MSF rejects free vaccines – why?

A PHS 795 student came across an interesting blog post at Médecins Sans Frontières (Doctors Without Borders):

Why Médecins Sans Frontières rejected Pfizer’s 1 Million Free Pneumonia Vaccine

It is quite stunning how Pfizer offered 1 million free vaccine to MSF but it rejected every one of it. But, why?????? Apparently, these doctors are well-awared of the fact that there is no free lunch in reality and that the price will be on the rest of the world–who make purchase of the vaccines. As most of you would agree, it is never an easy decision to prioritize one over another in public health. Of course there is no right or wrong but it sure leads to the ultimate question of who should live (instead of whom). MSF does have a fair point in that free vaccine will lead to higher price which is looking ahead to the future; while there are countless people dying at this very moment.

In the meantime, I would like to point out what Gavi, an international organization – a global Vaccine Alliance created in 2000, does in this context. There has been a set of global efforts involving various stakeholders, in the name of Gavi, that brings together public and private sectors with the shared goal of creating equal access to new and underused vaccines for children living in the world’s poorest countries. (Yeah, it’s from the website…..) Besides providing vaccines to the needed, it works closely with pharmaceutical industry to provide vaccines more quickly and at prices far lower than in developed countries. (Check out their website if interested:

Instead of a report from the media, I am suggesting the blog posting by Jason Cone, the Executive Director of MSF in the U.S. where he gave a thorough reason to the rejection.


3 thoughts on “MSF rejects free vaccines – why?

  1. I think this is a great response by MSF! First off I want to say that I think so highly of MSF and everything they stand for and are working to accomplish. MSF is an organization that I hope to be a part of after my medical training.

    In his response, Jason Cone makes an excellent and very realistic point. By accepting a donation, MSF is going against all the work they have done to lower vaccine costs worldwide. Ultimately, the goal is for pharmaceutical companies to lower the cost of vaccines. I really like the way that Mr. Cone’s explained the impact of what accepting the donation would be. Had MSF accepted the donation, they would be benefiting from the elevated vaccine price that others are paying. The pharmaceutical company is able to make a $1million donation because of the profit returns from other organizations and countries purchasing the vaccines. A donation is a short term fix and MSF wants sustainable solutions.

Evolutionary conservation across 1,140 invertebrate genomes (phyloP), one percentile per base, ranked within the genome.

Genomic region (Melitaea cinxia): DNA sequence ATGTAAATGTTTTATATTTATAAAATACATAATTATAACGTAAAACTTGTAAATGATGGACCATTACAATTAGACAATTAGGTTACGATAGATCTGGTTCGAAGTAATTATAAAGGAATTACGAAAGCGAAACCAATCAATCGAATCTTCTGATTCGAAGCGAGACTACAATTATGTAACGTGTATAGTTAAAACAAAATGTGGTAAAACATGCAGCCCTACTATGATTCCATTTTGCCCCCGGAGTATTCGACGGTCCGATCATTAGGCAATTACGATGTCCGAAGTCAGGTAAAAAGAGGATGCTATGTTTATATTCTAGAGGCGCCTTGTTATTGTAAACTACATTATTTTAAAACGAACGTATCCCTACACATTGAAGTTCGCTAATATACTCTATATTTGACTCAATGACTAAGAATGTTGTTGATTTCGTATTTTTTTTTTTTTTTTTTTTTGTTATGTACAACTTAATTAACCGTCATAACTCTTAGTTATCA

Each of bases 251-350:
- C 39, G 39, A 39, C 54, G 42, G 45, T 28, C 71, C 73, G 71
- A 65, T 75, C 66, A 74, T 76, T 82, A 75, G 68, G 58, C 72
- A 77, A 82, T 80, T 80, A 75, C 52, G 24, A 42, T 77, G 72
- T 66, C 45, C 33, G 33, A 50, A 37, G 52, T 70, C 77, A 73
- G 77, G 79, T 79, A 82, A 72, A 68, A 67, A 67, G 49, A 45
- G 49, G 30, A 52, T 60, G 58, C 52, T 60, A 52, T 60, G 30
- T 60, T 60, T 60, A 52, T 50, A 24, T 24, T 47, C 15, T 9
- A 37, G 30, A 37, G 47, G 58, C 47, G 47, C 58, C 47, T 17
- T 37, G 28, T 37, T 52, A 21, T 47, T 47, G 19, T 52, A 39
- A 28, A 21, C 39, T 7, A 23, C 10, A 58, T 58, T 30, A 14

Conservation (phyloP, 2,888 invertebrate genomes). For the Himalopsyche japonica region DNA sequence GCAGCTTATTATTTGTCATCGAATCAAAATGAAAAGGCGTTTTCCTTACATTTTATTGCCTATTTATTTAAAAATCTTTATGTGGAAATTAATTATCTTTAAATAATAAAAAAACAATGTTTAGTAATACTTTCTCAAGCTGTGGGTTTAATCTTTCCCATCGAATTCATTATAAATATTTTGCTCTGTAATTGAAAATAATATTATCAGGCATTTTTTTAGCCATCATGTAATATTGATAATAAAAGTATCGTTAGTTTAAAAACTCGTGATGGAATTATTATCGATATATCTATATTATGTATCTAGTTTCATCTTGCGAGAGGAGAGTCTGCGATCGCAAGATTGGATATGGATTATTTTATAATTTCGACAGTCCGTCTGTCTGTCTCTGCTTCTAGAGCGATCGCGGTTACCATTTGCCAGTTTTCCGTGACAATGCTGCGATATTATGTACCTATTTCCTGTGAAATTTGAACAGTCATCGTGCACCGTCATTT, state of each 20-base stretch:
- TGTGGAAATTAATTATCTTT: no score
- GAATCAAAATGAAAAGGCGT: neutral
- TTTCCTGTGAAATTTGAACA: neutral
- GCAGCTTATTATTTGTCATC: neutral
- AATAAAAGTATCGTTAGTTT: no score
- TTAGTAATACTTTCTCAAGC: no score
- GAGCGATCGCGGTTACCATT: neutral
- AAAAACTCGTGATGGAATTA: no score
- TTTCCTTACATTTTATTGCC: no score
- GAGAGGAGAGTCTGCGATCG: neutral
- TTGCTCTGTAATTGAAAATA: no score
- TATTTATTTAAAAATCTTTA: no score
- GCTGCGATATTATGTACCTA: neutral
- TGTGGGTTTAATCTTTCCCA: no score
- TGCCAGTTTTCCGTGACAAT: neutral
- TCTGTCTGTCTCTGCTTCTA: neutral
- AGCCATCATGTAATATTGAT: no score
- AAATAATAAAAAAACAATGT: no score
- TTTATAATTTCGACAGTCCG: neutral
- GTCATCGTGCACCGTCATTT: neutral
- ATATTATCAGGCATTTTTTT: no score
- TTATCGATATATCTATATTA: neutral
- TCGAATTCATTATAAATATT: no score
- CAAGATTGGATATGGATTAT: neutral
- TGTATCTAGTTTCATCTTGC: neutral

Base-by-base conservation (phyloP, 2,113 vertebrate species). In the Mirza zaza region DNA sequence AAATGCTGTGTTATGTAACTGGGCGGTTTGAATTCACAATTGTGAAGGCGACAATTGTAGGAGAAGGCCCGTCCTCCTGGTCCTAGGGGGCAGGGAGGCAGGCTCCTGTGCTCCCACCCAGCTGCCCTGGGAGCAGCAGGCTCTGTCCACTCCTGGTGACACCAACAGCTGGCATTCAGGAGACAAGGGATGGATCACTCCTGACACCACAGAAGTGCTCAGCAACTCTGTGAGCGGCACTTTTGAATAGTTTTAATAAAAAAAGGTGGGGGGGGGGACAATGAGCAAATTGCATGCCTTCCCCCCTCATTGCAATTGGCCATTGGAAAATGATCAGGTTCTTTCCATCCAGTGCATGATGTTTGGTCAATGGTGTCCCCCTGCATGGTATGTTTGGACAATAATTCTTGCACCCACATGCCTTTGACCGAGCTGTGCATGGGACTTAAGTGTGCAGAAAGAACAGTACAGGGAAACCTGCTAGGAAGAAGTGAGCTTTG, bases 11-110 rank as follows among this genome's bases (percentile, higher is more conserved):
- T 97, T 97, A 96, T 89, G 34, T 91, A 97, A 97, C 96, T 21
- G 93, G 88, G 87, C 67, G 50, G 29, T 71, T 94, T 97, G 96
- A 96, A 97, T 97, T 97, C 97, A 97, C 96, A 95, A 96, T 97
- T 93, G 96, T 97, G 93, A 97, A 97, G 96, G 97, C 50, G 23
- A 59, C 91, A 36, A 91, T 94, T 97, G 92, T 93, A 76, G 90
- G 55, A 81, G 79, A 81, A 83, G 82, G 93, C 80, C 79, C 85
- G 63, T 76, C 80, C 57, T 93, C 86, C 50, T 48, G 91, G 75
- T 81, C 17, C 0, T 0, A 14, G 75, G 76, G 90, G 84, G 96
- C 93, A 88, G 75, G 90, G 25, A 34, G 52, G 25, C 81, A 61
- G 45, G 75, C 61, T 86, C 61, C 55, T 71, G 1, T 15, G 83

Mr. Cone is reinforcing MSF’s argument that in order for global health to be improved the price of the pneumonia vaccine and vaccines in general, need to be lowered. Pfizer is trying to hide behind their high vaccine price by offering the donation, which they use as a tax right off. Unfortunately, this can make MSF look like the “bad party” in this situation, but Mr. Cone’s words are defiant. Essentially, he is throwing the donation back at Pfizer and saying, “If you really want to help, lower the cost of vaccines for all and not just who you deem worthy.”


  2. Great article!
    I agree with MSF turning down the one million free vaccines. What will giving a free million vaccine accomplish other than making Pfizer lots of money in the long run. They get to still keep their sky rocketing prices on the vaccine as well as incur tax breaks for giving “charity “. Jason Cone made a difficult but necessary decision. According to him, after years of negotiating with Pfizer to lower their prices, that’s all they could offer. He also made the case for donations not really helping, nor are they sustainable solutions for lowering vaccine prices.
    These are complex issues that don’t really have easy answers. This is just like “ aid” given to countries in Africa. There usually are strings attached that most of the population aren’t’ aware off. According to research, donations of food, clothing or other items often have negative impact on the local economy. These seemly well-intentioned donations of food, clothing or other items can only provide a band-aid solution to alleviate temporary suffering. It shouldn’t be a long-term solution or a norm.
    Here is a link to reference about aid in African countries.


  3. This is the type of headline that is so easy for people to run away with and villainize an organization that is trying only to do good, while casting positive light on Pfizer, a company that notoriously holds prices artificially high. “MSF turns down 1 million child pneumonia vaccines donated from Pfizer”. It’s so simple to read that and not understand the true consequences. I think the blog post does an excellent job of explaining the decision that MSF took in this instance. Accepting donations creates quick positive PR for drug companies while ignoring the issue of total price control. MSF’s point that accepting the donation would only give Pfizer a large tax write off while undermining long-term negotiations shows that this donation isn’t even made with public good in mind, but is simply another self-serving, profit generating PR move, when what we really need is real change.


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